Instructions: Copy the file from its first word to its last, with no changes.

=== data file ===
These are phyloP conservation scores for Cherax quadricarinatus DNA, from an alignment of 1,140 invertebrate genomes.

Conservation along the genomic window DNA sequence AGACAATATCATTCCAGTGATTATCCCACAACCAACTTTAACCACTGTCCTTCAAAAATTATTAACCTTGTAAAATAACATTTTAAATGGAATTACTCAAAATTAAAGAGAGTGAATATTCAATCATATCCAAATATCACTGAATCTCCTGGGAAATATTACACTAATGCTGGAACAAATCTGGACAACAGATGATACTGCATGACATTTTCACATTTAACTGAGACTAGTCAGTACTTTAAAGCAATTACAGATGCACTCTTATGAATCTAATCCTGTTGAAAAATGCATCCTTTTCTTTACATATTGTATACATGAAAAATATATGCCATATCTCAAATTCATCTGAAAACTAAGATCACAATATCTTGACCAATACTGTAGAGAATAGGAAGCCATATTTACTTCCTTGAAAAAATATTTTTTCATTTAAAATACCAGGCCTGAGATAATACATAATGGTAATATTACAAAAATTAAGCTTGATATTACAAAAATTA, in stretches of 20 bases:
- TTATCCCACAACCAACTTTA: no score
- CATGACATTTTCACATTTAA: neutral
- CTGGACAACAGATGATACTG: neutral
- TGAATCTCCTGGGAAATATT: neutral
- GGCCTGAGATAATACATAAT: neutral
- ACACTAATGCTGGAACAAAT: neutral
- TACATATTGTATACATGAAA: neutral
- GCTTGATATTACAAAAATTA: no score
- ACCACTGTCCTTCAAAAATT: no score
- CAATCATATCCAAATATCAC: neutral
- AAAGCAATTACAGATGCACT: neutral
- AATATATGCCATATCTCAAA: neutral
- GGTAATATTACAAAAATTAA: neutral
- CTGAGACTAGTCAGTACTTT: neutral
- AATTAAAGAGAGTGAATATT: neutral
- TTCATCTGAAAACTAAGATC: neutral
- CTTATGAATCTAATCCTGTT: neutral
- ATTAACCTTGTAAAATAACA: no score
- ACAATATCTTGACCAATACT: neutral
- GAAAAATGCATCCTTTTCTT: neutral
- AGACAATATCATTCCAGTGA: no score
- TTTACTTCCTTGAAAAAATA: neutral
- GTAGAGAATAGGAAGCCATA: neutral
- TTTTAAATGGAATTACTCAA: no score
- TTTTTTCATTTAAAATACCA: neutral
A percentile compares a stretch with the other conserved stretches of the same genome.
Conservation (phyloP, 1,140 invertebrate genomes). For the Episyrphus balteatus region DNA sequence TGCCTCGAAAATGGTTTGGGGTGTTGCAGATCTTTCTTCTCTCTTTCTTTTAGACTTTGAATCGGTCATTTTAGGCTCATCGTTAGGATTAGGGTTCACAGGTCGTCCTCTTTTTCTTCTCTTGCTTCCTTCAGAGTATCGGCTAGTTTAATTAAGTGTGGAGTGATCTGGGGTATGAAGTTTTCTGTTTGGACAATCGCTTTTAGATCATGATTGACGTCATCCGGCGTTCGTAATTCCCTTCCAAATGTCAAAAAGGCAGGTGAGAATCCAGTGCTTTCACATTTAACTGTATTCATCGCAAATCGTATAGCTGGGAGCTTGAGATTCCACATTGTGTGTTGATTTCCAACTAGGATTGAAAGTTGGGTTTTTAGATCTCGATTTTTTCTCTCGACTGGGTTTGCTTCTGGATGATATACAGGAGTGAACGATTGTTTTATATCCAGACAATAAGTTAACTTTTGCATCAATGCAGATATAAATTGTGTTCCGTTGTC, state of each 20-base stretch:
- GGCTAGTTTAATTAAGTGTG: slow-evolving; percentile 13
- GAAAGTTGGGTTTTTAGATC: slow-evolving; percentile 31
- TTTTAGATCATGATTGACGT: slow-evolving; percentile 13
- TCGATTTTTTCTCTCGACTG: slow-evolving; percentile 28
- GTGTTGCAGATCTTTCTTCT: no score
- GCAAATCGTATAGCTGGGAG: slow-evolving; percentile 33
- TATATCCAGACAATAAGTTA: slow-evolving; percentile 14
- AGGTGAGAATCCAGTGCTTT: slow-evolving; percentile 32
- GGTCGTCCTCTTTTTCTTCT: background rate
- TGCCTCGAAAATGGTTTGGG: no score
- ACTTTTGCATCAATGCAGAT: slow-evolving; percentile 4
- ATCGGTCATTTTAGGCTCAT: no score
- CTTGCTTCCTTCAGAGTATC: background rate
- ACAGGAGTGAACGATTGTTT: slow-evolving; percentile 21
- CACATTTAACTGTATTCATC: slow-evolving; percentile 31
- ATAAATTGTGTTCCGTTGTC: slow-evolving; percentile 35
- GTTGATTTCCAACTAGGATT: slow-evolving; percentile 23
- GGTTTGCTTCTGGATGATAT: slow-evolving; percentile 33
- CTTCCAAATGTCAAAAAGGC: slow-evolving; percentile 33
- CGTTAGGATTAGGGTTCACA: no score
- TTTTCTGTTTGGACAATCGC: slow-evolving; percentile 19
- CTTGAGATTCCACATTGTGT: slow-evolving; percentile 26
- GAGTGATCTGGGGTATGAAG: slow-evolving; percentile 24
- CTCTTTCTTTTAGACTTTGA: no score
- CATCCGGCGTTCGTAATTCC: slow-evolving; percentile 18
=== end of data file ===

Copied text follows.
These are phyloP conservation scores for Cherax quadricarinatus DNA, from an alignment of 1,140 invertebrate genomes.

Conservation along the genomic window DNA sequence AGACAATATCATTCCAGTGATTATCCCACAACCAACTTTAACCACTGTCCTTCAAAAATTATTAACCTTGTAAAATAACATTTTAAATGGAATTACTCAAAATTAAAGAGAGTGAATATTCAATCATATCCAAATATCACTGAATCTCCTGGGAAATATTACACTAATGCTGGAACAAATCTGGACAACAGATGATACTGCATGACATTTTCACATTTAACTGAGACTAGTCAGTACTTTAAAGCAATTACAGATGCACTCTTATGAATCTAATCCTGTTGAAAAATGCATCCTTTTCTTTACATATTGTATACATGAAAAATATATGCCATATCTCAAATTCATCTGAAAACTAAGATCACAATATCTTGACCAATACTGTAGAGAATAGGAAGCCATATTTACTTCCTTGAAAAAATATTTTTTCATTTAAAATACCAGGCCTGAGATAATACATAATGGTAATATTACAAAAATTAAGCTTGATATTACAAAAATTA, in stretches of 20 bases:
- TTATCCCACAACCAACTTTA: no score
- CATGACATTTTCACATTTAA: neutral
- CTGGACAACAGATGATACTG: neutral
- TGAATCTCCTGGGAAATATT: neutral
- GGCCTGAGATAATACATAAT: neutral
- ACACTAATGCTGGAACAAAT: neutral
- TACATATTGTATACATGAAA: neutral
- GCTTGATATTACAAAAATTA: no score
- ACCACTGTCCTTCAAAAATT: no score
- CAATCATATCCAAATATCAC: neutral
- AAAGCAATTACAGATGCACT: neutral
- AATATATGCCATATCTCAAA: neutral
- GGTAATATTACAAAAATTAA: neutral
- CTGAGACTAGTCAGTACTTT: neutral
- AATTAAAGAGAGTGAATATT: neutral
- TTCATCTGAAAACTAAGATC: neutral
- CTTATGAATCTAATCCTGTT: neutral
- ATTAACCTTGTAAAATAACA: no score
- ACAATATCTTGACCAATACT: neutral
- GAAAAATGCATCCTTTTCTT: neutral
- AGACAATATCATTCCAGTGA: no score
- TTTACTTCCTTGAAAAAATA: neutral
- GTAGAGAATAGGAAGCCATA: neutral
- TTTTAAATGGAATTACTCAA: no score
- TTTTTTCATTTAAAATACCA: neutral
A percentile compares a stretch with the other conserved stretches of the same genome.
Conservation (phyloP, 1,140 invertebrate genomes). For the Episyrphus balteatus region DNA sequence TGCCTCGAAAATGGTTTGGGGTGTTGCAGATCTTTCTTCTCTCTTTCTTTTAGACTTTGAATCGGTCATTTTAGGCTCATCGTTAGGATTAGGGTTCACAGGTCGTCCTCTTTTTCTTCTCTTGCTTCCTTCAGAGTATCGGCTAGTTTAATTAAGTGTGGAGTGATCTGGGGTATGAAGTTTTCTGTTTGGACAATCGCTTTTAGATCATGATTGACGTCATCCGGCGTTCGTAATTCCCTTCCAAATGTCAAAAAGGCAGGTGAGAATCCAGTGCTTTCACATTTAACTGTATTCATCGCAAATCGTATAGCTGGGAGCTTGAGATTCCACATTGTGTGTTGATTTCCAACTAGGATTGAAAGTTGGGTTTTTAGATCTCGATTTTTTCTCTCGACTGGGTTTGCTTCTGGATGATATACAGGAGTGAACGATTGTTTTATATCCAGACAATAAGTTAACTTTTGCATCAATGCAGATATAAATTGTGTTCCGTTGTC, state of each 20-base stretch:
- GGCTAGTTTAATTAAGTGTG: slow-evolving; percentile 13
- GAAAGTTGGGTTTTTAGATC: slow-evolving; percentile 31
- TTTTAGATCATGATTGACGT: slow-evolving; percentile 13
- TCGATTTTTTCTCTCGACTG: slow-evolving; percentile 28
- GTGTTGCAGATCTTTCTTCT: no score
- GCAAATCGTATAGCTGGGAG: slow-evolving; percentile 33
- TATATCCAGACAATAAGTTA: slow-evolving; percentile 14
- AGGTGAGAATCCAGTGCTTT: slow-evolving; percentile 32
- GGTCGTCCTCTTTTTCTTCT: background rate
- TGCCTCGAAAATGGTTTGGG: no score
- ACTTTTGCATCAATGCAGAT: slow-evolving; percentile 4
- ATCGGTCATTTTAGGCTCAT: no score
- CTTGCTTCCTTCAGAGTATC: background rate
- ACAGGAGTGAACGATTGTTT: slow-evolving; percentile 21
- CACATTTAACTGTATTCATC: slow-evolving; percentile 31
- ATAAATTGTGTTCCGTTGTC: slow-evolving; percentile 35
- GTTGATTTCCAACTAGGATT: slow-evolving; percentile 23
- GGTTTGCTTCTGGATGATAT: slow-evolving; percentile 33
- CTTCCAAATGTCAAAAAGGC: slow-evolving; percentile 33
- CGTTAGGATTAGGGTTCACA: no score
- TTTTCTGTTTGGACAATCGC: slow-evolving; percentile 19
- CTTGAGATTCCACATTGTGT: slow-evolving; percentile 26
- GAGTGATCTGGGGTATGAAG: slow-evolving; percentile 24
- CTCTTTCTTTTAGACTTTGA: no score
- CATCCGGCGTTCGTAATTCC: slow-evolving; percentile 18